GottaGo! campaign wants reliable network of public toilets in Ottawa
CBC News, Jul 16, 2021
When nature calls on a weekday, don’t count on using the purple porta-potties you see along two National Capital Commission parkways.
The portable washrooms along the Sir John A. Macdonald and Sir George-Etienne Cartier parkways will be padlocked in your moment of need because they’re only open on weekends, the NCC says.
Meanwhile padlocked toilets on other paths are only for staff, it says, which would be indicated by signage.
No signs were visible at the Blair Road boat launch when cyclist Doris Schoeni came upon a padlocked portable toilet.
“What’s the use of having one if it’s locked? … Then we just have to go in the bush, I guess, or hold it until we’re home again,” Schoeni said.
“Do they really think during COVID times the bathrooms are not being used?”
Potties tied to programming
The federal agency, which manages some significant parks and amenities in the National Capital Region, has added eight portable toilets to accommodate people taking advantage of its weekend bike days and parkway closures.
The toilets along the two parkways are only open on weekends and they are considered a safety hazard during the week because they’re too close to the road when vehicles zoom by, the NCC said.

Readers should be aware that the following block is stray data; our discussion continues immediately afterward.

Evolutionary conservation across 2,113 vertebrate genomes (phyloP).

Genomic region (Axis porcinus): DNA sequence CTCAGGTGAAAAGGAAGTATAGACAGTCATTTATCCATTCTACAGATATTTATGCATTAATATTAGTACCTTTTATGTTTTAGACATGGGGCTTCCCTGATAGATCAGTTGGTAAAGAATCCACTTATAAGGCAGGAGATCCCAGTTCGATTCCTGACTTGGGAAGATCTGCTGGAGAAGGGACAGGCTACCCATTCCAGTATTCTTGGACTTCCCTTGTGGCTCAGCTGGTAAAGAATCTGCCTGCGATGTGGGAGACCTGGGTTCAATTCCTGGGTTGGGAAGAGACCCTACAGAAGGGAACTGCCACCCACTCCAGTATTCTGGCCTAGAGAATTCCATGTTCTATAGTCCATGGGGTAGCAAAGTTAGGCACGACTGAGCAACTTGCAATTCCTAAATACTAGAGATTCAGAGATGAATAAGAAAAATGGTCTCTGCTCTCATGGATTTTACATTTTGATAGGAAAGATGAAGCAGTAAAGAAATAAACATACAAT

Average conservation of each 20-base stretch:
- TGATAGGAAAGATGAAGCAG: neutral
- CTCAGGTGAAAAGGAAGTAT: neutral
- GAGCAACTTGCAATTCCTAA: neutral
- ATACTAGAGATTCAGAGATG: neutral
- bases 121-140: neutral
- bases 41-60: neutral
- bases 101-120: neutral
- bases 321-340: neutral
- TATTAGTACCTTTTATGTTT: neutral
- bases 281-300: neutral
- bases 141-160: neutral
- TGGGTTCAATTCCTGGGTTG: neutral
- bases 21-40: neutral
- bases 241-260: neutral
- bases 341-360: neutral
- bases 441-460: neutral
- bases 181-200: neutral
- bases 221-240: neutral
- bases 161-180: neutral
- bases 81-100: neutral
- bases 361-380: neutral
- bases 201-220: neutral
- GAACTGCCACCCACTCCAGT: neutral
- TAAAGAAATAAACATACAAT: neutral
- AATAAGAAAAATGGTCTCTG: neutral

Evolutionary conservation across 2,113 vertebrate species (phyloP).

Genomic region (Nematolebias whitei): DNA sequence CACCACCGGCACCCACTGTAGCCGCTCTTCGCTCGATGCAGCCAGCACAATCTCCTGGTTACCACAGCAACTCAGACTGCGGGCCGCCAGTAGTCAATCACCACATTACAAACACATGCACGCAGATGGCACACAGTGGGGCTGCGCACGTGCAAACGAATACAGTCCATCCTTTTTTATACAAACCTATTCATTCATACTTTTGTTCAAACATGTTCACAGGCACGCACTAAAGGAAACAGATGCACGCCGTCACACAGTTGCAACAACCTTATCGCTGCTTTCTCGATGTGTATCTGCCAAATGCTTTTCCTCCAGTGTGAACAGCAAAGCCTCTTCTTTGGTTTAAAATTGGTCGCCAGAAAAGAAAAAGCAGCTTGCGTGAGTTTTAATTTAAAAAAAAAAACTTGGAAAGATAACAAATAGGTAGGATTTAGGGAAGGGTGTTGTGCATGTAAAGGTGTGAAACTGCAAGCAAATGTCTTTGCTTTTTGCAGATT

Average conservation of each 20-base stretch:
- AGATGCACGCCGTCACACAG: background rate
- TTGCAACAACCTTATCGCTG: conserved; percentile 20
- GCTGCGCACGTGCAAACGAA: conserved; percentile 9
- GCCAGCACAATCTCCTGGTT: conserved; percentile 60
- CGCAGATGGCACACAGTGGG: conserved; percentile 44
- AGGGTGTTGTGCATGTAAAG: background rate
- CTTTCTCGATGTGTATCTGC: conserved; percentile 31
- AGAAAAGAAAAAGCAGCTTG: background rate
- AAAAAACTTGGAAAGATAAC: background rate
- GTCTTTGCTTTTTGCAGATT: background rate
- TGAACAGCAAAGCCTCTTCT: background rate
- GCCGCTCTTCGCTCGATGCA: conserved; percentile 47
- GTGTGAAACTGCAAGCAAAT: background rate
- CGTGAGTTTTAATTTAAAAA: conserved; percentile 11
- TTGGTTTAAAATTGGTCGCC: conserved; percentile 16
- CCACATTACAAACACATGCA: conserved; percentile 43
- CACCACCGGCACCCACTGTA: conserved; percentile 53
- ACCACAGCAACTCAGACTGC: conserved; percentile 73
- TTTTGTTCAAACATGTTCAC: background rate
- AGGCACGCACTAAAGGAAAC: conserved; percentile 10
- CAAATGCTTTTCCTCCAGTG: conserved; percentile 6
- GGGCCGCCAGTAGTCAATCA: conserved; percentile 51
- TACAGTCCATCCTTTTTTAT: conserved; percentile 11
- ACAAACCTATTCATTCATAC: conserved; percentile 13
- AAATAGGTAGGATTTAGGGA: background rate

The porta-potties on Colonel By Drive, however, are open 24/7 for the summer, according to a statement.
The GottaGo! campaign, which has advocated for a network of public toilets maintained by the city and the NCC, said the new facilities are a step in the right direction, but people need reliable options seven days a week.
“Good news is there’s more porta-potties around. Bad news is sometimes they’re locked, people can’t hold it until weekends,” said Bessa Whitmore, a GottaGo member.
The advocacy group has made the case public toilets allow people more freedom to move through the city, no matter their age or any health conditions.
“It’s hard to know where people will find open porta-potties and general public toilets at any given time,” said Whitmore, who wants the public toilet issue considered as part of the City of Ottawa’s upcoming official plan.
Lucky to find one
Maria Edna Salazar, who visited Ottawa with her son Carlos Dermith’s family from Vancouver, was able to find relief during a walk along the Rideau Canal.
“She was looking for it anxiously,” Dermith said — translating from Spanish — along Colonel By Drive near the Clegg Street footbridge.
Salazar and Dermith both said accessible public toilets are important and should be open as long as possible.
“Every now and then she has to go. This, for us, was very lucky,” Dermith said.